> On Oct 9, 2019, at 10:42 AM, Ronald Crane via dev-security-policy 
> <dev-security-policy@lists.mozilla.org> wrote:
> On 10/2/2019 3:50 PM, Paul Walsh via dev-security-policy wrote:
> [snip]
>>>> sɑlesforce[.com] is available for purchase right now.
>>> I was going to suggest banning non-Latin-glyph domains, since they are yet 
>>> another useful phishing weapon. FF converts all such domains into Punycode 
>>> when typed or pasted into the address bar, though the conversion is 
>>> displayed below the address bar, not in it. So your example becomes 
>>> "http://xn--slesforce-51d.com/";.
>> Just providing an example of a URL that uses .com. I can provide more 
>> without using special characters to demonstrate the same point.
> Well, I'm sure that many domains containing "salesforce" presently are 
> unregistered, e.g., "salesforcecorp.com". This fact supports the idea that 
> internet entities should make a concerted effort to clean up their namespaces 
> as I noted previously. Of course, that should be one among many other 
> approaches to reducing phishing….

[PW] I agree. 

> Elsewhere in this thread I proposed a foundation-run *whitelist* of authentic 
> domains that browsers could use to warn users about potential phishing sites 
> (e.g., "paypal.com" is in the whitelist, but the ~20,000 other nonauthentic 
> domains containing "paypal" are not). This approach would reduce the need for 
> users to examine domains to determine authenticity. What's your view on it?

[PW] I agree. And such lists exist already. At MetaCert we aggregate all open 
source lists that are available. We have our own community with a few thousand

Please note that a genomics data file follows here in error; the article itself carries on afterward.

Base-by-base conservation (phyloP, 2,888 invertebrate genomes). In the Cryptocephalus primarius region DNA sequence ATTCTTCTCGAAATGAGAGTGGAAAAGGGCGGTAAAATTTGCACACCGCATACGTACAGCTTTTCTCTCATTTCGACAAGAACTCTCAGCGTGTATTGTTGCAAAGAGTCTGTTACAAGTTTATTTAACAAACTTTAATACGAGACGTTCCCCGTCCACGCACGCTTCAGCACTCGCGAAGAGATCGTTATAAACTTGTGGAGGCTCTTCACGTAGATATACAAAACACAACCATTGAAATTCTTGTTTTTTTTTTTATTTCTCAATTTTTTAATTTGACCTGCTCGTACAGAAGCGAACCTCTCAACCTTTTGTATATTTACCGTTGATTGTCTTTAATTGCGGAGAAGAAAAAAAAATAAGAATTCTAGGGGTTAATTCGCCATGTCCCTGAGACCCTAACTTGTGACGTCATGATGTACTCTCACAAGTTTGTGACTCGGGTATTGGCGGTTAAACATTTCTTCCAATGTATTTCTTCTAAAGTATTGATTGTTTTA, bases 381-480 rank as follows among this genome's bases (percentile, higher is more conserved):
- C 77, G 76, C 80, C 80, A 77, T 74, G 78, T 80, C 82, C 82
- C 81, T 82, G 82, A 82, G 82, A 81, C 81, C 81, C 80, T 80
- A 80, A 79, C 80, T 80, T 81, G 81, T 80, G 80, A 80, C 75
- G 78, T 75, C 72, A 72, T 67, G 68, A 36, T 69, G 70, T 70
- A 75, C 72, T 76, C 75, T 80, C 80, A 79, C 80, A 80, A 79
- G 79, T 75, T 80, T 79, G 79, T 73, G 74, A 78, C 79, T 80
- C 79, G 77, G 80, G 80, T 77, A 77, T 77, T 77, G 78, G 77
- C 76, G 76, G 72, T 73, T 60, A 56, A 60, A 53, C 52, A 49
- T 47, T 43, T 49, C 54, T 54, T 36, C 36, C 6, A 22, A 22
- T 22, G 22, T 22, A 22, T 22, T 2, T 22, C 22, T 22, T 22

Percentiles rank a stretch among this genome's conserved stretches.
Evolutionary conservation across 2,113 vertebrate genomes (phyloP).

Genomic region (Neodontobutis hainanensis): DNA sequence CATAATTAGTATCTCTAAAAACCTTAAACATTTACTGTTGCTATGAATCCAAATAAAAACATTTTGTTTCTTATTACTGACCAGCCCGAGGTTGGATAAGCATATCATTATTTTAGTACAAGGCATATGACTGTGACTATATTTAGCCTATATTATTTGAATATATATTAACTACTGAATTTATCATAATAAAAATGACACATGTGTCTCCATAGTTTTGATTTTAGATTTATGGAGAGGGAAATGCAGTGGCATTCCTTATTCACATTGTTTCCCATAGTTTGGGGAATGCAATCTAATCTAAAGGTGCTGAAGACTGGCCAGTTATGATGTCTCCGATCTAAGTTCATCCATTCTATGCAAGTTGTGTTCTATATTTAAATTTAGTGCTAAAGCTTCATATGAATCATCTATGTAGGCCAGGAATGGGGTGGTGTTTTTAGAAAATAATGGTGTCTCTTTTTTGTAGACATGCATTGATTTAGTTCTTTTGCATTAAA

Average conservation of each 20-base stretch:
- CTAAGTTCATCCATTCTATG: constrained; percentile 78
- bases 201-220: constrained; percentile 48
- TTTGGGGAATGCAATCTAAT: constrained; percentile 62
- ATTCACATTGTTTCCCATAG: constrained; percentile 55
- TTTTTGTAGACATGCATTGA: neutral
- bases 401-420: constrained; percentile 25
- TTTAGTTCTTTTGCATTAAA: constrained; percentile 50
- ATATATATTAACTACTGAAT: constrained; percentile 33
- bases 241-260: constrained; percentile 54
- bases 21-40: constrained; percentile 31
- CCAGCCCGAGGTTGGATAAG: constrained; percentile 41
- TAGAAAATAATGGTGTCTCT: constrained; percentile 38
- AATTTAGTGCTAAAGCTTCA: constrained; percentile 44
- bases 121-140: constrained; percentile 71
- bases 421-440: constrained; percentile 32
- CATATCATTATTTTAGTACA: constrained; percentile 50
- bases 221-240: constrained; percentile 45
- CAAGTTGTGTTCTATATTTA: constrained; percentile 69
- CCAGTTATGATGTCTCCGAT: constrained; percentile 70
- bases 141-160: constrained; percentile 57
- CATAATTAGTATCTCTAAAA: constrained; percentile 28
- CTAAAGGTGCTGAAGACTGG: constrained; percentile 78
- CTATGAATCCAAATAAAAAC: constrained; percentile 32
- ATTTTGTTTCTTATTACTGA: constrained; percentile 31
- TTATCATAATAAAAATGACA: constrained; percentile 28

members who report and validate suspicious links every day, while also 
submitting and validating links that should be verified as safe. These all go 
into one database and served with an API that also covers 3,500+ shortening 
services. So, call the API and get a response in 270ms. But this is not good 

We eradicated phishing for the crypto world on Slack with a security 
integration in Q4 2017 - it was rampant beyond belief. As soon as a phishing 
attack was discovered, reviewed, validated and classified, messages that 
contained those links in other communities, would be auto deleted from other 
Slack. There were times when we classified scams in less than 2 minutes. We 
even have software with machine-learning capabilities listening to the Twitter 
firehose - it detects signals attributed to scams, follows the thread, finds 
the URL or digital wallet address, detects and classifies. 

BUT, we came to learn that no matter how fast we get, no matter how much tech 
and people we throw at the problem, there will always be victims. It is 
technically impossible to detect every new dangerous URL or website. 

My team and I have even written a white paper, technical paper and mathematical 
equations for a crypto token to incentivize the decentralization of the 
decision making process. This took about 18 months.

All of this, and our R&D into visual indicators and URL classification dating 
back to 2004 helped us to conclude that chasing after threats just isn’t 
effective enough. I would argue that we have built the most advance URL-based 
threat intelligence system by an order of magnitude as it can also classify 
folders on sites like GitHub in a way others can't - but I’m losing faith and 
conviction in the entire threat model. 

It’s so much easier to tell someone what’s safe, than it is to detect what’s 

So, I agree with you Ronald - your suggestion is a great one. But I’m afraid it 
doesn’t solve the problem in the same way that website identity does - as I 
described previously. This is not a popular belief - I never seem to pick 
things that are easy. 

- Paul

> -R
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